Keeping a finger on the pulse

A word or two on respect and safety during live shows

in BLOG by

Lately, there has been an ongoing discussion about making the Icelandic music experience better, spinning mostly around the issue of how to make more space in town for live shows. But there is another side to this topic as well. It’s how to make the experience of live shows unforgettable in a positive way and, first and foremost, safe. So here’s a word about safety.

Each of us would love to attend a show in a space free from any fear or discomfort. Therefore, venues that aim to host events should stand their ground in making the shows enjoyable for both musicians and guests. Though it surely happened to all of us that this one intoxicated person was interrupting the show in a very annoying way. There must be no space for violence or sexual harassment during live performances. Everyone agrees to that, you too, am I right? It’s in the power of the venue’s staff to control the run of events and prevent unwanted behaviours.

If a wasted customer invades the personal space of a performer on stage to the point of being right up in their face, distracts them and acts aggressively, this situation has no right to exist. Performers are providing a service to the venue. At this very moment of being on stage, a performer is an honoured guest of that place. So employees should attend to performers with care and work alongside them to provide the best experience to the guests. Therefore, an individual or group creating a potential menace and showing disrespect to the work of any of employees or honoured guests of the venue should be approached by other members of staff and, if the situation demands, it should be taken steps to keep the show going safely for both guests and performers. This impacts the reputation of the venue. So when performers signal abusive behaviour by an intoxicated person to the staff, I find it unacceptable that the staff doesn’t react in an expected way and simply lets the abuser cross another limit. It’s sanctioning harassment.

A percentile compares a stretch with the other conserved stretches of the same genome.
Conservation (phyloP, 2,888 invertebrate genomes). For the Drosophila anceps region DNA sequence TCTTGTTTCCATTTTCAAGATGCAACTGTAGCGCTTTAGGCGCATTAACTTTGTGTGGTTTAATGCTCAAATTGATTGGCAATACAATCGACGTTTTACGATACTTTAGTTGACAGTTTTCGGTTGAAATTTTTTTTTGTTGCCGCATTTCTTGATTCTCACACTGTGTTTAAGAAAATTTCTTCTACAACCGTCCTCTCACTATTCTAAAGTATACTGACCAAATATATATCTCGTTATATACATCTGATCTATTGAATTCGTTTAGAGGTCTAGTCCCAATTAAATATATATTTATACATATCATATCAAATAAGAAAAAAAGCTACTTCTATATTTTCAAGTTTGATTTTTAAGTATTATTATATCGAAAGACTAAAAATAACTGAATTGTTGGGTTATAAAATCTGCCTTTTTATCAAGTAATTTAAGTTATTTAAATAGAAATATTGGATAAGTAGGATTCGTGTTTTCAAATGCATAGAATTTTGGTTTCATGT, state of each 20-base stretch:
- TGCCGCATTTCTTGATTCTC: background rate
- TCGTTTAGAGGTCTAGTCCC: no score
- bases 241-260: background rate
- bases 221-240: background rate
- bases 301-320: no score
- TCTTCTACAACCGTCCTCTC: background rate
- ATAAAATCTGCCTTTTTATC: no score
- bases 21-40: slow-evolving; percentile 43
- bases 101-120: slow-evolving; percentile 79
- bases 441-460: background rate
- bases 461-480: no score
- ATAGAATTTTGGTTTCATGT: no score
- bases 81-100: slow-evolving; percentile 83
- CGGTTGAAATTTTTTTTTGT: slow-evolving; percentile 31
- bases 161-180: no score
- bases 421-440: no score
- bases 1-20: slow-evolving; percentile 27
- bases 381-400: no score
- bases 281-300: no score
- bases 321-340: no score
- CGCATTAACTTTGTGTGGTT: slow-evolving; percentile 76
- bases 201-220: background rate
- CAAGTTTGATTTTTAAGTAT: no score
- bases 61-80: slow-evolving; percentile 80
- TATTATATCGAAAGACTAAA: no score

There have been venues in Reykjavík, where I show up for concerts with full trust in the staff. Whatever happens, my safety and that of others around will not be put in any kind of danger. If someone pursued my friend at (R.I.P.) Húrra, there was no further discussion and staff expelled the abuser. But not every venue in the town pays special attention to let the guests have fun in safe surroundings. It’s a sad and alarming conclusion.

As an employee myself and a person with a pinch of empathy, I strongly disagree with putting the venue’s staff under pressure by running an event such as gig in a situation of not having enough employees on the shift to make the event run safely. Not having a doorman or an event supervisor of any kind and throwing all the responsibilities of all team members on a bartender having their own function at the show, is not tolerable. If as an organiser, you don’t have the human means to execute the project, make some effort to make it work or just let it go, postpone, cancel. As an attendee, I pay way more respect to an organiser excusing a last-minute event cancellation by a lack of staff rather than carelessly allowing some dangerous situation to happen. I know we live in Iceland, but not everything in the world will work out with „þetta reddast”. Not harassment, for example. So, don’t let harassment happen just because you have no one to keep an eye on the situation or because you had this great idea of saving money on staff tonight. Entertainment and arts are not only meant for bringing money. It’s food for the soul. And the soul is peaceful if we secure the most basic need – feeling safe and comfortable. It’s the venue’s responsibility to run an event reliably, and for the sake of the most precious part of a performance, the audience, decide to show an abuser to the door.

Disrespect to musicians and venue’s guests is pitiful and ridiculous. Live music demands tools to perform. Venues assure access to a sound system, but every other piece of equipment such as instruments and gear are collected by the hard work and high expenses of musicians themselves. Pay them some respect for all the effort they’ve put to walk on stage and offer you entertainment. Remember that they’ve learned it through tears, blood and sweat and now you are enjoying it, maybe even for free, lucky you. You might be not aware of how expensive it’s been to make this show happen, reach this level, arrive with the equipment and set it up in the way that you actually can hear something.

On the level of reconstructing Reykjavík as a music city, if you spot any disrespect or any kind of harassment and the staff doesn’t meet standards in the human common sense of securing the basic needs of guests and performers, this place doesn’t deserve to be called a venue anymore. We as a community can do better, and we as concert-goers deserve better.

Justyna Wilczynska
a.k.a. Stína Satanía

Stína has followed her passion to Icelandic music as a music journalist since 2010. She joined then a writing team of Muzyka Islandzka - a Polish website dedicated to Icelandic music. Spreading her wings, Stína started her adventure with Icelandic language and moved to Reykjavík where she studied the language at the university. She also takes an active part in life of the local music scene. Since 2014 Stína had run a music blog that was transformed in 2017 into a printed magazine on Icelandic music.

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